As Jamaica celebrates the historic second gold medal Usain Bolt won yesterday and the country's other track medals in Beijing, including Shelly-Ann Fraser's gold in the women's 100 metres, the rest of the world had a question: how has the little island, with a population of three million, done it?
There is a history of producing medal winners in track events going as far back as the London Games of 1948. Each of those winners inspired young people in Jamaica, for whom the paths out of poverty were few. It has also engendered a culture where excelling at running is as important to Jamaicans as being good at baseball is to Cubans and football to Brazilians.
Yet the foundations for this fast show were laid as long ago as 1910, when Champs, an event designed to discover and develop the best school sprinters, was launched. Now it is the island's flagship sporting occasion and attracts crowds upwards of 30,000. Children as young as five start sprinting and all Jamaica's fastest athletes have been through this system.
Scholars of the Jamaican sports industry also point to Dennis Johnson for having done more than anyone to integrate sports – particularly track and field – into the university curricula and to impose structure and discipline into the training of the island's best hopes. Much of Jamaica's success might not have happened but for Johnson, a Jamaican who attended university nearly 50 years ago at San Jose State, in southern California, where he strived on the track under legendary American coach Bud Winter.
Johnson took what he learned back to Kingston and introduced sports into the curriculum of University of Technology for the first time. Offering would-be runners the chance to train and learn at the same time is what made all the difference, he says now. "You need an education," Johnson said this week. "You need to get help. I received all those things at San Jose."
It meant also that runners who saw the chance of success on the world stage did not feel compelled to leave the island and compete on behalf of other nations. They used to go to the US mostly, while Linford Christie headed for England and Donovan Bailey left for Canada. "Everybody went to the States," Johnson said. "We don't need to go to the States any more. We can do it right here. We're doing that as we speak."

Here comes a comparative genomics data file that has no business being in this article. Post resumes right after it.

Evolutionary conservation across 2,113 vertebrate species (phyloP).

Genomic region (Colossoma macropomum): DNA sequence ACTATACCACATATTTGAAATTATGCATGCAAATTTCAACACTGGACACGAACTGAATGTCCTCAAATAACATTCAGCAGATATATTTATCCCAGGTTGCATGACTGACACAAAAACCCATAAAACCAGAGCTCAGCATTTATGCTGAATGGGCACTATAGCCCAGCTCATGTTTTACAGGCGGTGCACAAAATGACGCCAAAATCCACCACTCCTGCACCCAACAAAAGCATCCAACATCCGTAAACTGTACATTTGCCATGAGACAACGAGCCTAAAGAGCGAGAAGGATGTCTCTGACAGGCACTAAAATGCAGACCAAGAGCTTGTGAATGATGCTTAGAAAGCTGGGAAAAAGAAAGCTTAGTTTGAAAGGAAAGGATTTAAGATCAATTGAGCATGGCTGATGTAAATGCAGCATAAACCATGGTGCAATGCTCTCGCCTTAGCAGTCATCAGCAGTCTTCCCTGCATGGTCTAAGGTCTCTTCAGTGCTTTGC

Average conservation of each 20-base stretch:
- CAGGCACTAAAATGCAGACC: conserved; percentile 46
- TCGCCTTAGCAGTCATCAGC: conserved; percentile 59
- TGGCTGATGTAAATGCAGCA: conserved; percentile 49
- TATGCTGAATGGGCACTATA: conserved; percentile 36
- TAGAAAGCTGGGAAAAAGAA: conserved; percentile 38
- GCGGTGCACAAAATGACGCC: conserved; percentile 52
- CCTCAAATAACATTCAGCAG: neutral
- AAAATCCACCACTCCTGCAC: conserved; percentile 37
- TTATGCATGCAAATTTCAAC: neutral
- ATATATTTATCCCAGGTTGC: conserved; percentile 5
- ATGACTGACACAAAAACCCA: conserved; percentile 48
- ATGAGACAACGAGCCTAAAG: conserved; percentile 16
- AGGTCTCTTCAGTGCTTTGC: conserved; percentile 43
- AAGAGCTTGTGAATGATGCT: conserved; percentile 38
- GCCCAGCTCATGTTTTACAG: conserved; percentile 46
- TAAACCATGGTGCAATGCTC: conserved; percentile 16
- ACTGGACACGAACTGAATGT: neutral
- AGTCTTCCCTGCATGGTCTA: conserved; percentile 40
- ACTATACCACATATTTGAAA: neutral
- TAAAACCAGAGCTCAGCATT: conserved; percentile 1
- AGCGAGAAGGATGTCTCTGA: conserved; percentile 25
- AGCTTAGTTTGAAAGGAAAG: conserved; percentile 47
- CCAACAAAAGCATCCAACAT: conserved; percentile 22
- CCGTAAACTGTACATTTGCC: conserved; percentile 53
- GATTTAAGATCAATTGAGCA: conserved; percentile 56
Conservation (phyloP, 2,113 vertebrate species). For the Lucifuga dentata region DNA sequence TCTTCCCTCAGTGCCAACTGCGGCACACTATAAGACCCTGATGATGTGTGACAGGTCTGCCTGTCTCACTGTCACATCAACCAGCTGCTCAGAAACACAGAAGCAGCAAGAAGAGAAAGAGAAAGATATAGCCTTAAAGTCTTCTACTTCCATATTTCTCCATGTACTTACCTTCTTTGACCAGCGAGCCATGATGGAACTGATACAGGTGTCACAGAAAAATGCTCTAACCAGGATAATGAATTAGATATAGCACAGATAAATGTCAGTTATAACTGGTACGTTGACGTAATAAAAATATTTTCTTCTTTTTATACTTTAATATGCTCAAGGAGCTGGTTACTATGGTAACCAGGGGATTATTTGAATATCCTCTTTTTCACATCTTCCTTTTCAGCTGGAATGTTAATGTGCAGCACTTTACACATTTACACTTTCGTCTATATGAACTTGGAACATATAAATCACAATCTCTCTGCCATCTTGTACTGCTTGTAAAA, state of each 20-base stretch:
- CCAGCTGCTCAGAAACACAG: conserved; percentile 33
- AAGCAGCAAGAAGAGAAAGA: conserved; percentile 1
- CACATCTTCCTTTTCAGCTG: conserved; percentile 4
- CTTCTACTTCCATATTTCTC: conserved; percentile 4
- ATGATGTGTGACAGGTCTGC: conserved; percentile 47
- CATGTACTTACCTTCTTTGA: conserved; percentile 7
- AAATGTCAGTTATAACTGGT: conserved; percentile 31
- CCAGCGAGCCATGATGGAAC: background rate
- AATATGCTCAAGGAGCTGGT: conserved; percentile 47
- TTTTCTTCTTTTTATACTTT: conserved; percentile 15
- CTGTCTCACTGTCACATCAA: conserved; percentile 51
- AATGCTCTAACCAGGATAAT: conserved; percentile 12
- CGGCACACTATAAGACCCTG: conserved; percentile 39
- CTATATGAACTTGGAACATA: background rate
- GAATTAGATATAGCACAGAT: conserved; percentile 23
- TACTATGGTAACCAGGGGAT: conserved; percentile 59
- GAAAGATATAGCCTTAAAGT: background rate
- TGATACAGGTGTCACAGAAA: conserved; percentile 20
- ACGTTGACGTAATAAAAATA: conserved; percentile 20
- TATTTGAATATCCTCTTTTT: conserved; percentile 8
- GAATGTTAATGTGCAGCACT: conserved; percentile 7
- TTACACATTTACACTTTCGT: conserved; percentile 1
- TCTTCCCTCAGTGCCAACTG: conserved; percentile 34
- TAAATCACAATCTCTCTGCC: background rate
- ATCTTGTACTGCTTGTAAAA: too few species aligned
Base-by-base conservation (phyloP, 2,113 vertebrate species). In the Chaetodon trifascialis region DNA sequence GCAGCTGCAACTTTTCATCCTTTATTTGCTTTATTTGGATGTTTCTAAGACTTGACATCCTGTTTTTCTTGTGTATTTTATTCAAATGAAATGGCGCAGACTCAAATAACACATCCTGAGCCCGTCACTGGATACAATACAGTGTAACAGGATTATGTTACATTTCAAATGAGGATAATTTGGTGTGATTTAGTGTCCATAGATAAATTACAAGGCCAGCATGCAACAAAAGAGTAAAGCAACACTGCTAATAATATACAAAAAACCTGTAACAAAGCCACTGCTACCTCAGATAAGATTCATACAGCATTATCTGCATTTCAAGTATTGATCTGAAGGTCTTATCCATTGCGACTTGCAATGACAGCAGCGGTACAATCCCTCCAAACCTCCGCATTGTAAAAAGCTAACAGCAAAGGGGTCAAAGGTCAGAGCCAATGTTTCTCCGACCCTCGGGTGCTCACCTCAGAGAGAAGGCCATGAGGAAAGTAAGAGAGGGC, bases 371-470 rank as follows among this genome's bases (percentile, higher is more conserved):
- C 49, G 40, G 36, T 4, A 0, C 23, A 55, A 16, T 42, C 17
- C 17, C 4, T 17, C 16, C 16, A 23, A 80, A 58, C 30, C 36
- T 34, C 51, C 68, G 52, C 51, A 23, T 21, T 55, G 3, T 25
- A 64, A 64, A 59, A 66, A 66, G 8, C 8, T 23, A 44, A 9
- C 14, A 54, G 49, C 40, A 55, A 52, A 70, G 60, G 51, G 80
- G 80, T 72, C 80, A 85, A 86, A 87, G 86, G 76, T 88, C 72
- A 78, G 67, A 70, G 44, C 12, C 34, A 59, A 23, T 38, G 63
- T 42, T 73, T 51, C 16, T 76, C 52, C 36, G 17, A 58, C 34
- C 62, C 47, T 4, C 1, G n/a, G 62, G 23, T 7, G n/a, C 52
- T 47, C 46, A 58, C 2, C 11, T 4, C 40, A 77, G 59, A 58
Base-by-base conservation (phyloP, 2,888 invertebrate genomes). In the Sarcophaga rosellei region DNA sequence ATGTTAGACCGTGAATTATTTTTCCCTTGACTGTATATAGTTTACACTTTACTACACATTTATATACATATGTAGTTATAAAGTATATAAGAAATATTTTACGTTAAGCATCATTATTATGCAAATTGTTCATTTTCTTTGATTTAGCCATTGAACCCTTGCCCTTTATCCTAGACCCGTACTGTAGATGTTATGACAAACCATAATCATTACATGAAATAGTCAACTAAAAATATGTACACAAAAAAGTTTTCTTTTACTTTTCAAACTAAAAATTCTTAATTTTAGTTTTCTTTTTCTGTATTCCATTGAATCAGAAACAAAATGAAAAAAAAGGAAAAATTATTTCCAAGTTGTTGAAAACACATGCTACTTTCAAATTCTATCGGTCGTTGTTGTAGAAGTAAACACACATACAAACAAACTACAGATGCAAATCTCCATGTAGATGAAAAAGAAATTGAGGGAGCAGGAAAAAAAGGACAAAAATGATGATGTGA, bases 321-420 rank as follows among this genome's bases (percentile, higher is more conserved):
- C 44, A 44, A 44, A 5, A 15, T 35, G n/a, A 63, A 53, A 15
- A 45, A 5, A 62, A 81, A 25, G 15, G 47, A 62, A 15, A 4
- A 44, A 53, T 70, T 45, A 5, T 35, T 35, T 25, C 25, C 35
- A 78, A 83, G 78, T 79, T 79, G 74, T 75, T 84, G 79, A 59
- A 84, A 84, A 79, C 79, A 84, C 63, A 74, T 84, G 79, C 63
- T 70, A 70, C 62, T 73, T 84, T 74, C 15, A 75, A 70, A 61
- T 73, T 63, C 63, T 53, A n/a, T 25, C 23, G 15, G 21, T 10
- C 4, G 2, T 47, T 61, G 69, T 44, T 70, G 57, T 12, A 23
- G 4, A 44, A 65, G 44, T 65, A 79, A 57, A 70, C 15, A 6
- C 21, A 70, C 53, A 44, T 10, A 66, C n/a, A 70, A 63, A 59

There have been other theories for Jamaica's success. Among those celebrating Fraser's extraordinary win – two more Jamaicans tied to share the silver medal, Sherone Simpson and Keron Stewart – was her mother, Maxine Simpson, who stayed at home. Her joy was even greater because as a young woman she was an athlete too, running 100m and 200m. So it goes in Jamaica.
Wellesley Bolt, father of Usain, cites a more unusual reason for the gold rush: the Trelawny yam. A kind of sweet potato, the yams have been cultivated for decades by Jamaicans in the fertile and mineral-rich lowlands of Trelawny. It has long been assigned special nutritious qualities. Fraser, who will be feted alongside Bolt when they return home, has a different thought. "The secret of team's success?" she asked this week. "Reggae power." She might have directed us to the website of the Jamaica Athletic Association to back up her point. It features the following lines from a reggae song: "We've been running ever since we came here, many years ago. Now the whole world wanna know how we running so. They say there must be something in the air, down there in Jamaica, that make Jamaicans run like the wind."
Of the 43 medals Jamaica has won in its Olympic history, 42 have been in track and field, and nearly all of those have gone to sprinters.
Jamaican Success at Beijing 2008:
Men's 100m: Usain Bolt, Gold
Men's 200m: Usain Bolt, Gold
Women's 100m: Sally-Ann Fraser, Gold; Sherone Simpson, Silver (share); Kerron Stewart, Silver (share)
Women's 400m Hurdles: Melaine Walker, Gold
Women's 400m: Shericka Williams, Silver
All of Jamaica's medals at these games have come in the sprints